Spike Lee's Do the Right Thing Cultural Mediation Criticism

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Spike
 Lee’s
 Do
 the
 Right
 Thing
 Cultural
 Mediation
 Criticism.
  “Works
 of
 ethnic
 literature
 -­‐
 written
 by,
 about
 or
 for
 persons
 who
 perceived
  themselves,
 or
 were
 perceived
 by
 others
 as
 members
 of
 ethnic
 groups
 -­‐
 may
 thus
 be
  read
 not
 only
 as
 expressions
 of
 mediation
 between
 cultures
 but
 also
 as
 handbooks
 of
  socialization
 into
 the
 codes
 of
 Americanness”
 (Sollors,
 7).
  American
 Iilmmaker
 Spike
 Lee
 is
 widely
 known
 to
 create
 controversial,
 

politically
 minded
 and
 oppositional
 dramatic
 cinema.
 From
 his
 fairly
 indie
 Iilms
 such
 as
  She’s
 Gotta
 Have
 It
 and
 School
 Days
 to
 his
 mainstream
 feature
 length
 blockbuster,
 Do
  the
 Right
 Thing,
 Lee
 attempts
 to
 paint
 a
 picture
 of
 an
 ethnic
 group
 that
 may
 or
 may
 not
  be
 relatable
 to
 a
 dissimilar
 ethic
 group.
 Lee’s
 Iilm
 is
 a
 unique
 perspective
 into
  “blackness”
 in
 NYC,
 but
 it
 is
 dangerous
 to
 categorize
 his
 Iilm
 as
 truth;
 dangerous
 to
  accept
 his
 Iilm
 for
 its
 accurate
 depiction
 of
 reality.
 Wahneema
 Lubiano,
 in
 her
 article
  Reading
 Realism,
 Representation
 and
 Essentialism
 in
 Do
 the
 Right
 Thing,
 
 explains
 that
  Lee’s
 over
 criticized
 Iilm
 was
 reviewed
 on
 the
 grounds
 of
 realism,
 where
 the
 Iilm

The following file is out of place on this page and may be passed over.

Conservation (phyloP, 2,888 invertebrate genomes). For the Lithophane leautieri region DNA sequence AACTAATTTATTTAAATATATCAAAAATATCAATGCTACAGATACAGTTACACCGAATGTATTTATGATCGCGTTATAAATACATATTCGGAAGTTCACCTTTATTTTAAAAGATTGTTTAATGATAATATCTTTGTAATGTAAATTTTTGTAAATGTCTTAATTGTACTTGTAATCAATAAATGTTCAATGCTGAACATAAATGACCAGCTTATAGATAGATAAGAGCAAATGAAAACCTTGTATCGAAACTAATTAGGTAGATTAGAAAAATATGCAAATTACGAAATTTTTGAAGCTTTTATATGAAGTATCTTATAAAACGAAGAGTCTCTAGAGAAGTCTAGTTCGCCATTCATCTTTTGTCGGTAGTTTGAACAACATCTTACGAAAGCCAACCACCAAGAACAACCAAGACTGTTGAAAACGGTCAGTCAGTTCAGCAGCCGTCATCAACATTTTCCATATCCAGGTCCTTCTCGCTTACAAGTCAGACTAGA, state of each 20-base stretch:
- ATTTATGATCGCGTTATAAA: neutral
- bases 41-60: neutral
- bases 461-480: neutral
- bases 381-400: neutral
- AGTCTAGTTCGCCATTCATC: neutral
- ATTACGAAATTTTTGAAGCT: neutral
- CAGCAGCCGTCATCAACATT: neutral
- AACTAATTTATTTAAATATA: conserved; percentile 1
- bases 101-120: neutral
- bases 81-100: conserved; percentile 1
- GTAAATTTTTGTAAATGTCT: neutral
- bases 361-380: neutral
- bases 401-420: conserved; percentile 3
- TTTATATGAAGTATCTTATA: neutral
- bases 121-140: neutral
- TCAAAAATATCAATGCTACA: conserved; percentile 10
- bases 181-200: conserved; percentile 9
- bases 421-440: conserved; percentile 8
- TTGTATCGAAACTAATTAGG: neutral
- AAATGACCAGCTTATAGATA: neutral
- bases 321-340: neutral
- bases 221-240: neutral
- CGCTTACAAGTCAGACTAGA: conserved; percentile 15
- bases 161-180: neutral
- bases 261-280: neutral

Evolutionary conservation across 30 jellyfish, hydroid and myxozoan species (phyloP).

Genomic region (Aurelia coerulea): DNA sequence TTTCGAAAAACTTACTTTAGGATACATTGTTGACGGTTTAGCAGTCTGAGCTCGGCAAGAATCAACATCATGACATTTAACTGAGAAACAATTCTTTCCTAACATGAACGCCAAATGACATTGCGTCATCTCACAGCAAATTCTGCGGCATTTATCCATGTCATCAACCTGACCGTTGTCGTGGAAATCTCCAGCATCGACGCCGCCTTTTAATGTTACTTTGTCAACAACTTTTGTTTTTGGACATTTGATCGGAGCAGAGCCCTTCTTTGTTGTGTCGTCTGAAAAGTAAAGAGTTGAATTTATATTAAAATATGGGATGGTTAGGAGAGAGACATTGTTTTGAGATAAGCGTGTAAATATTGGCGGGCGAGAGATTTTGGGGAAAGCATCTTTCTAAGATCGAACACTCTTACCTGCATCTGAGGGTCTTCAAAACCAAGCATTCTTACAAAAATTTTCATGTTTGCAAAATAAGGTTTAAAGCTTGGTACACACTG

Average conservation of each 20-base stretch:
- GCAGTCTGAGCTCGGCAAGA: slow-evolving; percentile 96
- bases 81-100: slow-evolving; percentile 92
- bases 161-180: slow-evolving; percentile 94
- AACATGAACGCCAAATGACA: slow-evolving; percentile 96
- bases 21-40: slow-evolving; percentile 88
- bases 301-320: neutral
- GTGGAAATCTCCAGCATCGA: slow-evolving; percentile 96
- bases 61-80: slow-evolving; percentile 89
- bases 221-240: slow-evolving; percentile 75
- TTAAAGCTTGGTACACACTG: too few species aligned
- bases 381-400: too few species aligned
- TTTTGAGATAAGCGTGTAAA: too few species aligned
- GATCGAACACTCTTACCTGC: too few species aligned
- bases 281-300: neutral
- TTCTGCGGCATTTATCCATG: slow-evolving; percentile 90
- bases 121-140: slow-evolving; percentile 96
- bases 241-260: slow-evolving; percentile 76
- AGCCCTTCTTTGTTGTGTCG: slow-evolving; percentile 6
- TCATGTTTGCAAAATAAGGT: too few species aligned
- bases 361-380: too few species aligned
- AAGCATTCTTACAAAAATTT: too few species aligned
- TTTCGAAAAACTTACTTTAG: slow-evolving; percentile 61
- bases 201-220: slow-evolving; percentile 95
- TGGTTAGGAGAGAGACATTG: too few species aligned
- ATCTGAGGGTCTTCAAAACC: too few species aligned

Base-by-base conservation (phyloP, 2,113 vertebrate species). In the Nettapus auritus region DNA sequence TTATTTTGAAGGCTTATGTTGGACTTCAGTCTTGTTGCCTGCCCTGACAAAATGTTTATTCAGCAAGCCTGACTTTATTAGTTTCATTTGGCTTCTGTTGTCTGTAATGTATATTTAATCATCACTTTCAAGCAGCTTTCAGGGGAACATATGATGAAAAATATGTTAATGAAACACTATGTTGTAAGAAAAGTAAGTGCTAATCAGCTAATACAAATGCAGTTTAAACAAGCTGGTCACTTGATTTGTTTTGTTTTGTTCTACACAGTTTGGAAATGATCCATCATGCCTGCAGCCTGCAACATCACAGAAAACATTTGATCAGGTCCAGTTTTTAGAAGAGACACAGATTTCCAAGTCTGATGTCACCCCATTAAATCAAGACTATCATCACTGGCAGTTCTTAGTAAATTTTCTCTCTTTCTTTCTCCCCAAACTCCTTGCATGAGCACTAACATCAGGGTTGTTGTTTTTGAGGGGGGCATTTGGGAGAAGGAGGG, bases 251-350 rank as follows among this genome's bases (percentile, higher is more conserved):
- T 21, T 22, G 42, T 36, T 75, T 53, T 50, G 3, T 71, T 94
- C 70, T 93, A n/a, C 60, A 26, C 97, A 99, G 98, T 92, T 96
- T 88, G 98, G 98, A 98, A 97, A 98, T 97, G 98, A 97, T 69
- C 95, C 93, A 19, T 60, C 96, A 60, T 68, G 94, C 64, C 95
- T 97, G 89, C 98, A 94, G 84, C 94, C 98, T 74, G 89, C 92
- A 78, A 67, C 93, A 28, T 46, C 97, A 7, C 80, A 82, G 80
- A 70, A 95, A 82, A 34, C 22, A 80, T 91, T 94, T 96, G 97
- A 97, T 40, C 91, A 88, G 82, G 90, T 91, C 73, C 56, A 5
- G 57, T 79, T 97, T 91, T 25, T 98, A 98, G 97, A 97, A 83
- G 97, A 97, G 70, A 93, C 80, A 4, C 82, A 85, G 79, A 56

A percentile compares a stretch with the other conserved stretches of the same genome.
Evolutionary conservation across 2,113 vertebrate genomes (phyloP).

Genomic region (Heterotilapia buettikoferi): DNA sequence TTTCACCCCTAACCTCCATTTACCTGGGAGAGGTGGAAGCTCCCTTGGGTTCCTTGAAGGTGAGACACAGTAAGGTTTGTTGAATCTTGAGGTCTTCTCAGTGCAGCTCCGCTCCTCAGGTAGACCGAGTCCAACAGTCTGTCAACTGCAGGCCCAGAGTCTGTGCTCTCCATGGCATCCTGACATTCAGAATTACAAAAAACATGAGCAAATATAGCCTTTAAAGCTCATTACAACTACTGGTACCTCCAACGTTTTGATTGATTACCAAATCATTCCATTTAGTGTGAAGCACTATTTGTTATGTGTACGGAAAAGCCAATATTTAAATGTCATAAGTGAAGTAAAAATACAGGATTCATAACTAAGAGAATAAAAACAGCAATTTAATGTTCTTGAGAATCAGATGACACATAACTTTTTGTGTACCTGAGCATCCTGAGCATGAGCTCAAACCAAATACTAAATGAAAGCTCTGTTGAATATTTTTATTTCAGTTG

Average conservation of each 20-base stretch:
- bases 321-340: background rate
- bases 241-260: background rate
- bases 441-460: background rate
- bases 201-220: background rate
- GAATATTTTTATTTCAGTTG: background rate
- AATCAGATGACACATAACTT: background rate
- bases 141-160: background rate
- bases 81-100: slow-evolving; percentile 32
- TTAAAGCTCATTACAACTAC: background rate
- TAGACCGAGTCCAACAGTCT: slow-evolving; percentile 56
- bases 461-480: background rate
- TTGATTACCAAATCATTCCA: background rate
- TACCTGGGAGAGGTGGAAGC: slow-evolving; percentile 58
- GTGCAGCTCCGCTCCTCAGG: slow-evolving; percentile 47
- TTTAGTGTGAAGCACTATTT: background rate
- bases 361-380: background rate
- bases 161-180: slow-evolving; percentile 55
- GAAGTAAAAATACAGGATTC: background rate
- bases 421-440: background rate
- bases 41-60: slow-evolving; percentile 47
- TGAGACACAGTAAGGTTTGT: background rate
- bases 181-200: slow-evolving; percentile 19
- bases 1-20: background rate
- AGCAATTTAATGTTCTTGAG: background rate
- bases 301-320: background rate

itself
  represent
 the
 “real
 black
 ghetto”
 in
 a
 satirical
 manner.
 Lee’s
 narrative
 form
 is
 only
 real
  in
 the
 sense
 that
 his
 slice
 of
 rice
 has
 some
 elements
 of
 fact,
 and
 therefore,
 the
 whole
 is
  mistakenly
 accepted
 by
 many
 as
 fact.
 Lee’s
 version
 of
 reality
 is
 promiscuous
 (Lubiano,
  263).
 However,
 Do
 the
 Right
 Thing
 cannot
 be
 immediately
 marked
 off
 as
 an
 ethnic
 text.
  As
 Phillip
 Hanson
 points
 out
 in
 his
 article
 The
 Politics
 of
 Inner
 City
 Identity
 in
 Do
 the
  Right
 Thing,
 Lee
 has
 a
 unique
 discourse
 of
 the
 inner
 city
 ghetto
 and
 expresses
 the
  oppression
 and
 anger
 felt
 by
 the
 black
 community
 represented
 in
 the
 Iilm
 and
 possibly,
  a
 black
 audience.
 Even
 though
 Do
 the
 Right
 Thing
 has
 it’s
 Ilaws
 as
 an
 ethnic
 text,
 this
  representation
 may
 still
 function
 as
 an
 ethnic
 text,
 as
 Werner
 Sollors,
 in
 his
 article
 

Beyond
 Ethnicity:
 Consent
 and
 Descent
 in
 American
 Culture
 mentions
 that
 ethnic
  literature
 provides
 Americans
 with
 a
 grammar
 of
 conduct
 (Sollors,
 7).
 
 Lee’s
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